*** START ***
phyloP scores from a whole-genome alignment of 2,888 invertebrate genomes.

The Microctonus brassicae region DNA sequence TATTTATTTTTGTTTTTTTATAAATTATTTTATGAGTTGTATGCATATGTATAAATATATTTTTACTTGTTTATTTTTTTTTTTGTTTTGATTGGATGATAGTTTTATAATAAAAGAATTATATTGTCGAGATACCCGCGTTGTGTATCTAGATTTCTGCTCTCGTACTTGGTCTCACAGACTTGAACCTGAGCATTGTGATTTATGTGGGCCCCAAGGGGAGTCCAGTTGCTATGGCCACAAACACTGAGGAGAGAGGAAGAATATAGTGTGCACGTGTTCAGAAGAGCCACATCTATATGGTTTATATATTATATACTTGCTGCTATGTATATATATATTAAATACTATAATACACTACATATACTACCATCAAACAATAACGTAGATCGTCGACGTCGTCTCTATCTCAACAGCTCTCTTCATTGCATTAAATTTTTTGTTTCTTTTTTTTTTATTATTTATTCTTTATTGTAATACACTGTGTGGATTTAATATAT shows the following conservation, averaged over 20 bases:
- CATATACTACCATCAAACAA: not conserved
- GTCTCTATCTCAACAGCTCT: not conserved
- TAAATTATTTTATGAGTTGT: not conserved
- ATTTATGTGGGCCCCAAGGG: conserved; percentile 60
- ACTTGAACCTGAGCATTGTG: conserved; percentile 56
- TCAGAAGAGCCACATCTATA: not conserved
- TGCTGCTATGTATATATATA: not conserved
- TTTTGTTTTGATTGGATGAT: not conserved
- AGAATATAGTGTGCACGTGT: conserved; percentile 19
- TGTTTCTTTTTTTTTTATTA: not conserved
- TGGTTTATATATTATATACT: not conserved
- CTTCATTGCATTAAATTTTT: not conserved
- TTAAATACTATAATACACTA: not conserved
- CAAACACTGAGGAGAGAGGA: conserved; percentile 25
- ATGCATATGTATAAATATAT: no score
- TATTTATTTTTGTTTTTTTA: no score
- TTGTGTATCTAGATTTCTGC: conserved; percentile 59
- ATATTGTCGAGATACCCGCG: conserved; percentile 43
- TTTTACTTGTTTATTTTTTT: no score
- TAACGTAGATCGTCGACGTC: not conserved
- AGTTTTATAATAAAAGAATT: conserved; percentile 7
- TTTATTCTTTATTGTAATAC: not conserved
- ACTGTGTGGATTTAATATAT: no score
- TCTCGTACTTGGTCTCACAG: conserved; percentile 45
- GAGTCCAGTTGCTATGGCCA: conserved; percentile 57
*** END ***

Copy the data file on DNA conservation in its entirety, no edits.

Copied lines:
phyloP scores from a whole-genome alignment of 2,888 invertebrate genomes.

The Microctonus brassicae region DNA sequence TATTTATTTTTGTTTTTTTATAAATTATTTTATGAGTTGTATGCATATGTATAAATATATTTTTACTTGTTTATTTTTTTTTTTGTTTTGATTGGATGATAGTTTTATAATAAAAGAATTATATTGTCGAGATACCCGCGTTGTGTATCTAGATTTCTGCTCTCGTACTTGGTCTCACAGACTTGAACCTGAGCATTGTGATTTATGTGGGCCCCAAGGGGAGTCCAGTTGCTATGGCCACAAACACTGAGGAGAGAGGAAGAATATAGTGTGCACGTGTTCAGAAGAGCCACATCTATATGGTTTATATATTATATACTTGCTGCTATGTATATATATATTAAATACTATAATACACTACATATACTACCATCAAACAATAACGTAGATCGTCGACGTCGTCTCTATCTCAACAGCTCTCTTCATTGCATTAAATTTTTTGTTTCTTTTTTTTTTATTATTTATTCTTTATTGTAATACACTGTGTGGATTTAATATAT shows the following conservation, averaged over 20 bases:
- CATATACTACCATCAAACAA: not conserved
- GTCTCTATCTCAACAGCTCT: not conserved
- TAAATTATTTTATGAGTTGT: not conserved
- ATTTATGTGGGCCCCAAGGG: conserved; percentile 60
- ACTTGAACCTGAGCATTGTG: conserved; percentile 56
- TCAGAAGAGCCACATCTATA: not conserved
- TGCTGCTATGTATATATATA: not conserved
- TTTTGTTTTGATTGGATGAT: not conserved
- AGAATATAGTGTGCACGTGT: conserved; percentile 19
- TGTTTCTTTTTTTTTTATTA: not conserved
- TGGTTTATATATTATATACT: not conserved
- CTTCATTGCATTAAATTTTT: not conserved
- TTAAATACTATAATACACTA: not conserved
- CAAACACTGAGGAGAGAGGA: conserved; percentile 25
- ATGCATATGTATAAATATAT: no score
- TATTTATTTTTGTTTTTTTA: no score
- TTGTGTATCTAGATTTCTGC: conserved; percentile 59
- ATATTGTCGAGATACCCGCG: conserved; percentile 43
- TTTTACTTGTTTATTTTTTT: no score
- TAACGTAGATCGTCGACGTC: not conserved
- AGTTTTATAATAAAAGAATT: conserved; percentile 7
- TTTATTCTTTATTGTAATAC: not conserved
- ACTGTGTGGATTTAATATAT: no score
- TCTCGTACTTGGTCTCACAG: conserved; percentile 45
- GAGTCCAGTTGCTATGGCCA: conserved; percentile 57